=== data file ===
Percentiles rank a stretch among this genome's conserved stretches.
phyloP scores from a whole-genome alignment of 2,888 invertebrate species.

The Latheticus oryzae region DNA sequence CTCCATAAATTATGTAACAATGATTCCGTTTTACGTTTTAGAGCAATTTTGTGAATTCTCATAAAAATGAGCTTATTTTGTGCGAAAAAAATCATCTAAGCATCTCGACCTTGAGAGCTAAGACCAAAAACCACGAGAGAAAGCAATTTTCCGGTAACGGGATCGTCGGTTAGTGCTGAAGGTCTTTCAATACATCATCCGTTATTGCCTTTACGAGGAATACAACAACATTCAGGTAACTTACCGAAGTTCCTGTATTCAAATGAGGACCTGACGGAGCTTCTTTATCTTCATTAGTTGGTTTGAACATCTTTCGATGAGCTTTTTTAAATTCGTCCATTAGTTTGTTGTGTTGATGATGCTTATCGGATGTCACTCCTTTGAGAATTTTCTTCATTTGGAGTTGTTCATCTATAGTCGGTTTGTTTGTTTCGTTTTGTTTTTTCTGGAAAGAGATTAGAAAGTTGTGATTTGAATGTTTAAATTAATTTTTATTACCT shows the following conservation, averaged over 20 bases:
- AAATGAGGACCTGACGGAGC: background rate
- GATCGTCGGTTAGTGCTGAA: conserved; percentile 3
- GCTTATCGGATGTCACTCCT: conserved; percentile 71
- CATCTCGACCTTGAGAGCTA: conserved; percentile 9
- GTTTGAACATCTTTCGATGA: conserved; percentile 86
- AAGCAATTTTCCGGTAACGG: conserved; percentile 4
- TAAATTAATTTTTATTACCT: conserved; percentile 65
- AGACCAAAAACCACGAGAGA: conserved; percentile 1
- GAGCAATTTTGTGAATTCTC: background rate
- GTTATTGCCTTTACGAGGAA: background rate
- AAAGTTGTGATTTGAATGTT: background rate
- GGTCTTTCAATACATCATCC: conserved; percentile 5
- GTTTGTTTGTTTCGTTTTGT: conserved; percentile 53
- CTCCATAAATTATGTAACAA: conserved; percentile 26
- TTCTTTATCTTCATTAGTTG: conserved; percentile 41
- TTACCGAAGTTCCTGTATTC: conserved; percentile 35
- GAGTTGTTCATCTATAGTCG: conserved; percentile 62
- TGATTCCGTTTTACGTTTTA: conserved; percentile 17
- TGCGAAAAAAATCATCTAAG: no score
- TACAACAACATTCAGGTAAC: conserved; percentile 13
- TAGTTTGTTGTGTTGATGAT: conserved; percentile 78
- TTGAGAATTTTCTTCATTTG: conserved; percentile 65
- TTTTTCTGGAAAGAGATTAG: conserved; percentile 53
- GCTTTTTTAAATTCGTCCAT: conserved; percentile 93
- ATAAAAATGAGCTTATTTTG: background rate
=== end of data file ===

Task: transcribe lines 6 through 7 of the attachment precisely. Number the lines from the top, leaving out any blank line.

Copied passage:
- GCTTATCGGATGTCACTCCT: conserved; percentile 71
- CATCTCGACCTTGAGAGCTA: conserved; percentile 9